Brillat-Savarin IGP | 🦆The Bow Tie Duck Manila
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Pre-ordered Brillat-Savarin IGP by Fromagerie Beillevaire

A Celebration of Creaminess

Made of 75 per­cent but­ter­fat, the Bril­lat-Savarin cheese is rich, but­tery, and one of France’s most beloved cheeses. It is named after the famous French epi­cure and gas­tronome Jean Anthelme Bril­lat-Savarin. From the lead­ing cheese cura­tor, Fro­magerie Beillevaire

TAST­ING NOTES FROM THE CURATOR

Made year-round in the Ile de France region, this IGP-cer­ti­fied soft-ripened triple cream cheese com­bines the lush but­ter­i­ness of high-fat cream with whole, pas­teur­ized milk. When young, around one or two weeks old, it tastes almost like fresh cheese. After four or five weeks of mat­u­ra­tion, this cheese, with its bloom­ing white rind and but­ter-white pâtĂ©, devel­ops a more com­plex fla­vor pro­file. It is dense, moist, and faint­ly chalky, almost like salt­ed but­ter with a hint of mush­room, nut, and black truffle. 

PREPA­RA­TION OR PAIRINGS

Here is a rich cheese to be savored with incred­i­bly good friends. Bril­lat-Savarin can be served as a dessert cheese or on a cheese board accom­pa­nied by grapes, pears, and mel­ons — and tru­ly crusty bread. A bit of straw­ber­ry jam and a dash of pep­per will also enhance its flavors.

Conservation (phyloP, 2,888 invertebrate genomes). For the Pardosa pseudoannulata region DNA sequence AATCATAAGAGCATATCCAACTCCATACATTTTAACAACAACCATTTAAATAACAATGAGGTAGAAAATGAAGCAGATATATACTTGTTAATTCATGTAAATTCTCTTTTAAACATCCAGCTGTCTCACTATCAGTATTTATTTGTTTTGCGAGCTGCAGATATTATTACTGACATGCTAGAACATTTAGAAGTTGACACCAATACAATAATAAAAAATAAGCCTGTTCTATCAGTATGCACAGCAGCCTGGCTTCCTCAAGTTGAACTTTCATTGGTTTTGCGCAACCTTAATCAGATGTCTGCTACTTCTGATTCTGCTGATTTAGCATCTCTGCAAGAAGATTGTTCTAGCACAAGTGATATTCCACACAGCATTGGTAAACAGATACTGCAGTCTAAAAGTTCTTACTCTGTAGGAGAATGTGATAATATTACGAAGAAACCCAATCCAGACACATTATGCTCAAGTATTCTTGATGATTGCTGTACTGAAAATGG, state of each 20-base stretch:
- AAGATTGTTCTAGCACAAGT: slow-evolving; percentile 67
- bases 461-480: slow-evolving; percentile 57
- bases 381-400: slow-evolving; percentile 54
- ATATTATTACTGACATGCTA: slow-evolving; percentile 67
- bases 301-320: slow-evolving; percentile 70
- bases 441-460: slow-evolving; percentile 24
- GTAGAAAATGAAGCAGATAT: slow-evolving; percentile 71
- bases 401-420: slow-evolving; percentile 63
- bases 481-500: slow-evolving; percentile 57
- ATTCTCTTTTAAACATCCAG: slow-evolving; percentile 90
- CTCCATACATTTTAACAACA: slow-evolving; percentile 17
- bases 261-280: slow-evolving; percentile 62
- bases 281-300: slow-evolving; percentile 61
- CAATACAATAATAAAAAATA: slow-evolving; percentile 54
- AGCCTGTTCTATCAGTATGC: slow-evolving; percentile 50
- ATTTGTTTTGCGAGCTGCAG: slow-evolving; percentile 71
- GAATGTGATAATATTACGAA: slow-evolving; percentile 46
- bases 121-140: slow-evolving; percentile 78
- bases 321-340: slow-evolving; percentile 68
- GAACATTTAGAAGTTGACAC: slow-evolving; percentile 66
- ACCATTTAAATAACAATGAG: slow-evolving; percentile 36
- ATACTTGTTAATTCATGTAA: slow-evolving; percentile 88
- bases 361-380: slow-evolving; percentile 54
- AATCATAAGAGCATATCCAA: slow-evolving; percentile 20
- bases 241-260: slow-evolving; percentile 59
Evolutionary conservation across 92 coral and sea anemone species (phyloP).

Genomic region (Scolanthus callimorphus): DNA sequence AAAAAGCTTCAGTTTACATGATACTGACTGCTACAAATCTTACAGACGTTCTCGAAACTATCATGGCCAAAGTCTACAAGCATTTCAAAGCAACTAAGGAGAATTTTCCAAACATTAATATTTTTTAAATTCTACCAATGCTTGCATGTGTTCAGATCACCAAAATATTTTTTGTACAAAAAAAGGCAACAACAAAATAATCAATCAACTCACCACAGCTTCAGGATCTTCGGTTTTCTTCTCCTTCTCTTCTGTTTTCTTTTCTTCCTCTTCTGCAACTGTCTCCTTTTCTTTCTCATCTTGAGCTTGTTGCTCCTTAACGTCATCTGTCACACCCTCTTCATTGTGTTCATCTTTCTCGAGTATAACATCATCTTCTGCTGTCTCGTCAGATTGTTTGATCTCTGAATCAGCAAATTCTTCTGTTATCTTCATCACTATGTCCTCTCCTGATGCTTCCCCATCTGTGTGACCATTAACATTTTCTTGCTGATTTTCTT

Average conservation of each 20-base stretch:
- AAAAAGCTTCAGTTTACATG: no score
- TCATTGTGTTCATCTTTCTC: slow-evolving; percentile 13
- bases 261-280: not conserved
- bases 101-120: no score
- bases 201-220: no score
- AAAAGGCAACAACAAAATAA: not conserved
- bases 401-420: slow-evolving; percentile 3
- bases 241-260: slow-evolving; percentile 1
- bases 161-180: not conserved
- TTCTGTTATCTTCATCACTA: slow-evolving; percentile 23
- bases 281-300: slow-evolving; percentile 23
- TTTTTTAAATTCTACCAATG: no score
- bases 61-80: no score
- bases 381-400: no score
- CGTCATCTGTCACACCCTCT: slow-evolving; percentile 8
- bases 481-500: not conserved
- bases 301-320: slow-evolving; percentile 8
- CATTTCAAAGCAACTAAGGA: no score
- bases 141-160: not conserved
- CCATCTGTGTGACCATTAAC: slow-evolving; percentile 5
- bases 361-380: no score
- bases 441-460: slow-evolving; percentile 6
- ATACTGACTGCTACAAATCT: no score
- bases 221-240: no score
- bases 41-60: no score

This cheese is love­ly with fruity, full-bod­ied whites like Viog­nier or Cham­pagnes. It’s espe­cial­ly won­der­ful with a few glass­es of Dom PĂ©rignon RosĂ© Vin­tage 2005. Should you pre­fer a red wine, we sug­gest you turn to a Bor­deaux or Châteauneuf-de-Pape. For the beer enthu­si­ast, this cheese also goes well with pale ales! 

BELOVED BY THE FROMAGERS

“Dessert with­out cheese is like a beau­ty with only one eye,” said famed 18th-cen­tu­ry gas­tronome — and phys­i­ol­o­gist — Jean Anthelme Bril­lat-Savarin. Over a hun­dred years lat­er, high­ly regard­ed fro­mager Hen­ri Androu­et named his cre­ation, based on the ear­li­er Excel­sior cheese, after this titan of the gourmet world. Fit­ting, for its rich fla­vor that is fat­ti­er than Camem­bert and much creami­er than Brie. It stands on a pedestal of its own. It brings to mind anoth­er of Brillat-Savarin’s endear­ing food quotes: ​“The dis­cov­ery of a new dish con­fers more hap­pi­ness on human­i­ty than the dis­cov­ery of a new star.” 

Storage Instructions

Cheeses (except brined ones in jars) should be stored in the crisper or the but­ter draw­er of a refrig­er­a­tor, not on the shelves them­selves. This is to help reg­u­late their tem­per­a­ture and humid­i­ty lev­els — and pre­vents the for­ma­tion of mold. Once opened, they should not be kept in their orig­i­nal pack­ag­ing. Soft cheeses with del­i­cate rinds need to breathe, so they are best placed in glass con­tain­ers lined with paper tow­els to absorb extra mois­ture. Leave the lid open a tiny bit for air to cir­cu­late. Beill­e­vaire cheeses are air-flown from France on demand. They are meant to be con­sumed with­in 1 to 2 weeks of their arrival at your residence.

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